How long should a baby be swaddled in a day?

What is swaddling?

Swaddling your baby is one of the best things you can do for your newborn. In ancient times, mothers utilized the swaddling method for carrying their babies around- a tradition that, even centuries after, is still very much in use. It has been such a prominent practice due to its helpful and convenient method of keeping your baby close and helping them get settled for sleep. 

Although swaddling has been proven to soothe and calm your baby, any mother must be aware of its risks. Most importantly, swaddling a baby too tightly and for extended lengths of time can cause physical problems. Below are a few must-knows about times in the day you should be taking a break from swaddling and the effects of not doing so. 

Swaddling during naps and nighttime 

Prominent in the development of newborns is association. Besides food and satisfaction being connected to you, your baby will also strongly associate the act of being swaddled with naps and bedtime. Over a short length of time, swaddling will recognize being wrapped tightly by a blanket as a sign that their nap time is approaching. This particular time of the day is when swaddling is perhaps most important, as the strong associations make for a more manageable settle-down period and a night of more relaxed sleep. However, during the hours in which your baby is awake and moving around, keep them unswaddled for this exact reason. 

Knowing when not to swaddle  

One key piece of information to take away from swaddling is to make sure you are doing it for the right reasons. As stated above, swaddling is a way to calm down your baby and let them know it is time for nap time. The tight band around their body means they are cozy and feel safe and secure. A common mistake is to swaddle your baby to keep them warm, a feeling which is often associated with safety and sleep. However, warmth achieved via swaddling may result in long periods spent in a swaddle, which bears its risks in terms of the baby’s motor development. To ensure this does not happen, swaddle when your baby’s nap time arrives and in the night. 

Another time to take your baby out of the swaddle is during breastfeeding. During this crucial mother-baby moment, babies need their limbs out of the swaddle to breastfeed. This is because they need their hands and fingers to be able to find the nipple and then be able to breastfeed. Hands are also required to latch onto the nipple properly. Without it, the child may not see the correct area, or it may take longer. Additionally, having handed out swaddling bands during breastfeeding so they can locate the nipple also promotes exploration. 

Also, in terms of breastfeeding, the baby may get too hot, which can cause them to fall asleep. As stated earlier in this article, babies make strong associations with sleep and swaddling. Henceforth, the swaddle means they should be sleeping, and you do not want a baby to be sleeping when it is time for their food. Additionally, a baby communicates through their hands when they are hungry and have had enough milk. It is therefore essential to be able to see hunger cues. 

Risks of swaddling 

If you keep your baby swaddled for too long, there can be detrimental effects to your child. As the wrap is so tightly bound, it prevents your child’s limbs from moving. As we know, the first few years of a child’s life are integral to motor skills development. So, imagine if your child is tightly wrapped to their body in a sleep-like position for many hours at a time. They will not be able to use their limbs and develop muscles in the way other babies would. In addition to this restriction, babies need to be able to use their hands and feet. This is because babies need to explore their surroundings and get to know themselves, and they cannot get a grasp of their form if they cannot see it. Your baby will mostly explore new environments, surfaces, or textures with their hands, so they need to be able to reach out and learn that they can grab and feel things with some of their limbs.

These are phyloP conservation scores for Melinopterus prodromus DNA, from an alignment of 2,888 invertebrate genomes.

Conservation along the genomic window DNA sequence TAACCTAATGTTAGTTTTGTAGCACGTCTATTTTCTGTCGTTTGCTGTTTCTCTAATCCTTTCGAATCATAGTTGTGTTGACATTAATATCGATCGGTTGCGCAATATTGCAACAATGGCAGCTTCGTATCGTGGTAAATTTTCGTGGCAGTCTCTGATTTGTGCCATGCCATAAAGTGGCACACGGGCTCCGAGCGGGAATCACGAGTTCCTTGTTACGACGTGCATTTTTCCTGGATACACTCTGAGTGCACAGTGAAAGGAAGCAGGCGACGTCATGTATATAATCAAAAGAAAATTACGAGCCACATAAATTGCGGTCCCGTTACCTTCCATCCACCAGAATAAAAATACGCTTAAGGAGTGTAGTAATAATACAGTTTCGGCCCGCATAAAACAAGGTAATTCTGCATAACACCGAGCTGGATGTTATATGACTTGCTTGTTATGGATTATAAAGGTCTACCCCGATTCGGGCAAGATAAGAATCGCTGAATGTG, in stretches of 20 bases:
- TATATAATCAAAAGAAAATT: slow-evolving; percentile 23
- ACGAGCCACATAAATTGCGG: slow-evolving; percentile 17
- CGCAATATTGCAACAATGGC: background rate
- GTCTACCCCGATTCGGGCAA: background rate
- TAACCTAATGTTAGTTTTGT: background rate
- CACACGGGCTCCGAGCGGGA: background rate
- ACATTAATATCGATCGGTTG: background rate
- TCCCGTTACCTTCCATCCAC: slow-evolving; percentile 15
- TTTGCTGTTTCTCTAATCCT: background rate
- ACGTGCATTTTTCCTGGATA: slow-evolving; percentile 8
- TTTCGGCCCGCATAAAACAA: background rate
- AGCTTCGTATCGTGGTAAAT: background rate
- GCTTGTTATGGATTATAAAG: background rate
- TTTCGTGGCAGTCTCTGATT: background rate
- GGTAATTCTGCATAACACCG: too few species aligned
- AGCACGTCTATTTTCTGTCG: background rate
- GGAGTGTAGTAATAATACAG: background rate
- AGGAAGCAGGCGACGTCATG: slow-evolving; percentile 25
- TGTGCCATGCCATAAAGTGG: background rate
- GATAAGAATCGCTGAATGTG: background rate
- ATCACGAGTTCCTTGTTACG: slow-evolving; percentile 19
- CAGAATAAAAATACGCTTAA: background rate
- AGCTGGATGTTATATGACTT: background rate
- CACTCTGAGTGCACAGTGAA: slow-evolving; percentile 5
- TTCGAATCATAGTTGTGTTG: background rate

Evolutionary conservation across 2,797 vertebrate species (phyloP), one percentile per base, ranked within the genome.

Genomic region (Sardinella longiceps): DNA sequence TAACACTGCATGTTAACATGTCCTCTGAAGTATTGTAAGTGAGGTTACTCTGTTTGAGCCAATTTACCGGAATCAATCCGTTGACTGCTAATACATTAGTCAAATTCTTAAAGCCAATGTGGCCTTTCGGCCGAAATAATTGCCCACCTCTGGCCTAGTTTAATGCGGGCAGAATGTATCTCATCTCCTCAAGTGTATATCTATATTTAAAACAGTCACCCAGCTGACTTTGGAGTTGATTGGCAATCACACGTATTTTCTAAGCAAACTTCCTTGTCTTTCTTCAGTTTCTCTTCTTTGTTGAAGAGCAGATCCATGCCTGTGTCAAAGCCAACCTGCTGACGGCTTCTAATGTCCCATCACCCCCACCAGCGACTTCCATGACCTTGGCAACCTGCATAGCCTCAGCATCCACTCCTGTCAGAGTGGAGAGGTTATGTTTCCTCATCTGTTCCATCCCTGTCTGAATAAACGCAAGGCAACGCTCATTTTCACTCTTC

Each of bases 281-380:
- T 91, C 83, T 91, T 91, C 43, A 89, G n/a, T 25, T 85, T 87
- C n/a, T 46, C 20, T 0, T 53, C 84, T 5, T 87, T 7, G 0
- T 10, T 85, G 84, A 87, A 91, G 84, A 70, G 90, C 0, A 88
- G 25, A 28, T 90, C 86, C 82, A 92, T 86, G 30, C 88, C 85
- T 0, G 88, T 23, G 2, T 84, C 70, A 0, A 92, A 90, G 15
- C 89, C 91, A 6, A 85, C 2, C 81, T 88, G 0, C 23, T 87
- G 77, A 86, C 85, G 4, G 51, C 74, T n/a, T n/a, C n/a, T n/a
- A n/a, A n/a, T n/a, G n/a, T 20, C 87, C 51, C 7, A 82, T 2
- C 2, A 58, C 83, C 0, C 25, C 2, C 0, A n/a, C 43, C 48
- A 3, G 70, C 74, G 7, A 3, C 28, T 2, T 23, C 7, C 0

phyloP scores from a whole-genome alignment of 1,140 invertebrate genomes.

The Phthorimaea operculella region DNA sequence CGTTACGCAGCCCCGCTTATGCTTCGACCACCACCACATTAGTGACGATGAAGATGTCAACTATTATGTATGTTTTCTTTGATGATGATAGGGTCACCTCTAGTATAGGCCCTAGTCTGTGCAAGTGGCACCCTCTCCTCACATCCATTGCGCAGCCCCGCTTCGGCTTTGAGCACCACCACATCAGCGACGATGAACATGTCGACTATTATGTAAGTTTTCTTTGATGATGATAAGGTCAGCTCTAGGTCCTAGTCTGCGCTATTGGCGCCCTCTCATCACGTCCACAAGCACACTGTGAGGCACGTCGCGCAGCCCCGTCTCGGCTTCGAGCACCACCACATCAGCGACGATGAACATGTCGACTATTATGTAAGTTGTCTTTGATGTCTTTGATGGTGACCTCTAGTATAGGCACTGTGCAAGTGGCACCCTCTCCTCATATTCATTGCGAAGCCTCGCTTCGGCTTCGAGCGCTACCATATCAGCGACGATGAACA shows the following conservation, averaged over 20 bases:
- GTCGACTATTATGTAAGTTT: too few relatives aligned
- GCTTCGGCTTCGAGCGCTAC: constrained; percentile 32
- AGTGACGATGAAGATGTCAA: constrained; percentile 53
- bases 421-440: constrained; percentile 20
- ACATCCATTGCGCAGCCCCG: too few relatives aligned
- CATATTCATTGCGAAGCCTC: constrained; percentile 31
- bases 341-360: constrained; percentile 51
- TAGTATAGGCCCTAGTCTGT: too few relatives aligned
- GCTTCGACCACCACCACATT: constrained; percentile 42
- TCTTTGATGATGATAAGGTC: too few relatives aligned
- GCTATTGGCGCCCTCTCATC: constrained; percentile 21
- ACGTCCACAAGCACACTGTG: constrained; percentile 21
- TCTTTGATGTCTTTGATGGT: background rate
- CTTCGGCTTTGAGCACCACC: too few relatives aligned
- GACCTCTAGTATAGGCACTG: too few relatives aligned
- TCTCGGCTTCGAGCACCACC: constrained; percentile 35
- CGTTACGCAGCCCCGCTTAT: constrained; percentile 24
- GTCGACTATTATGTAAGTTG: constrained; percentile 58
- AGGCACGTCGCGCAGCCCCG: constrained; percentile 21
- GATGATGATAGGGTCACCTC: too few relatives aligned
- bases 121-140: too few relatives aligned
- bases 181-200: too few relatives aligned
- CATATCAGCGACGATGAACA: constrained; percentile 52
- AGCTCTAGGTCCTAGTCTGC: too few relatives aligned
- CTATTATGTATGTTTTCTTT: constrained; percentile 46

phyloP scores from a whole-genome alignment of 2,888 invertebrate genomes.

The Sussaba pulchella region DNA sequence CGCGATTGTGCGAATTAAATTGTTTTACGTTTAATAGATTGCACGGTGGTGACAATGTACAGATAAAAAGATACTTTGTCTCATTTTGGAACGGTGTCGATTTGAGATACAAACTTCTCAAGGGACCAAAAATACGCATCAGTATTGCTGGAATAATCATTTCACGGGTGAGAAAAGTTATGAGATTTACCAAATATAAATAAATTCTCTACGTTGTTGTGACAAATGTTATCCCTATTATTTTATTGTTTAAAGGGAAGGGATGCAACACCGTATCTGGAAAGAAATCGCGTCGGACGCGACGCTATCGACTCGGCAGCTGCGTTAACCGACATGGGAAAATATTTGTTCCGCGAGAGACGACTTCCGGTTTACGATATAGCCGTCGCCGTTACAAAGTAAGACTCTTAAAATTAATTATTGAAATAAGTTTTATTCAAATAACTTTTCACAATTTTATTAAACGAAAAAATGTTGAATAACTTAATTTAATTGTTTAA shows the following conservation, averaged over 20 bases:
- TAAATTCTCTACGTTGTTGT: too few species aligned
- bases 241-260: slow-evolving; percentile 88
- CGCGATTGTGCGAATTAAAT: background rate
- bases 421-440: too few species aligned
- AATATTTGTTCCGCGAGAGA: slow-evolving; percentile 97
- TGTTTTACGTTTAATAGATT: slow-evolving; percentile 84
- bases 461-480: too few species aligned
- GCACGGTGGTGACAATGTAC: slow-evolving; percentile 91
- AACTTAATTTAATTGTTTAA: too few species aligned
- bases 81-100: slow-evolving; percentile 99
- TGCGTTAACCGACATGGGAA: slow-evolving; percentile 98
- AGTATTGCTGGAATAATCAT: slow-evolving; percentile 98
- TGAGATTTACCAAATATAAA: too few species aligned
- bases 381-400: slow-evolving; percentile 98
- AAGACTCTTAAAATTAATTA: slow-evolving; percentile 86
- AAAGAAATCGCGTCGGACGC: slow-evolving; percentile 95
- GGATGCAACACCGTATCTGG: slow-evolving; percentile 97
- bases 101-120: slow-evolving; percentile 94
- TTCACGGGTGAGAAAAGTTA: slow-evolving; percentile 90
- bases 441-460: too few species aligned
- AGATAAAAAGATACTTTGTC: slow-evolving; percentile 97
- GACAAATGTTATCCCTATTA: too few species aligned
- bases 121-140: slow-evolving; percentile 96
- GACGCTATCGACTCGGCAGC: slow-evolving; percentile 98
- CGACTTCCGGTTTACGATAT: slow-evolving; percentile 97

Listed below are a few more risks associated with swaddling. 

  • SID’s- sudden infant death syndrome is sometimes brought on by loose blankets in the crib, so ensure your baby is swaddled correctly before putting them to bed. This loose swaddling could cause a strangulation hazard and injure or hurt your baby. 
  • Motor development- it is integral that your child is out of the swaddling phase when they are rolling over. If your baby is still in swaddles, it will hinder their motor development significantly. 
  • Hip joint misalignment- swaddling your baby too tight to itself will not allow for proper hip movement. Failure for a baby to do so will result in damage to the cartilage in the hips. 


In conclusion, swaddling your baby is highly beneficial in promoting healthy and calm sleep and helping to calm your baby down. However, as is evident, swaddling must not be done for long periods. It hinders motor development and limb exploration, which is integral to the child’s growth mentally and physically. Alongside this, wrapping your baby’s limbs tightly to their body means that there is an increased risk of SID and hip joint misalignment. Henceforth, swaddling should only be done during nap times and night times when sleeping due to a baby’s power of association. Practiced by mothers for centuries, swaddling is indeed a great way to form that connection with your baby, but, like most things, it comes with its risks if not executed correctly.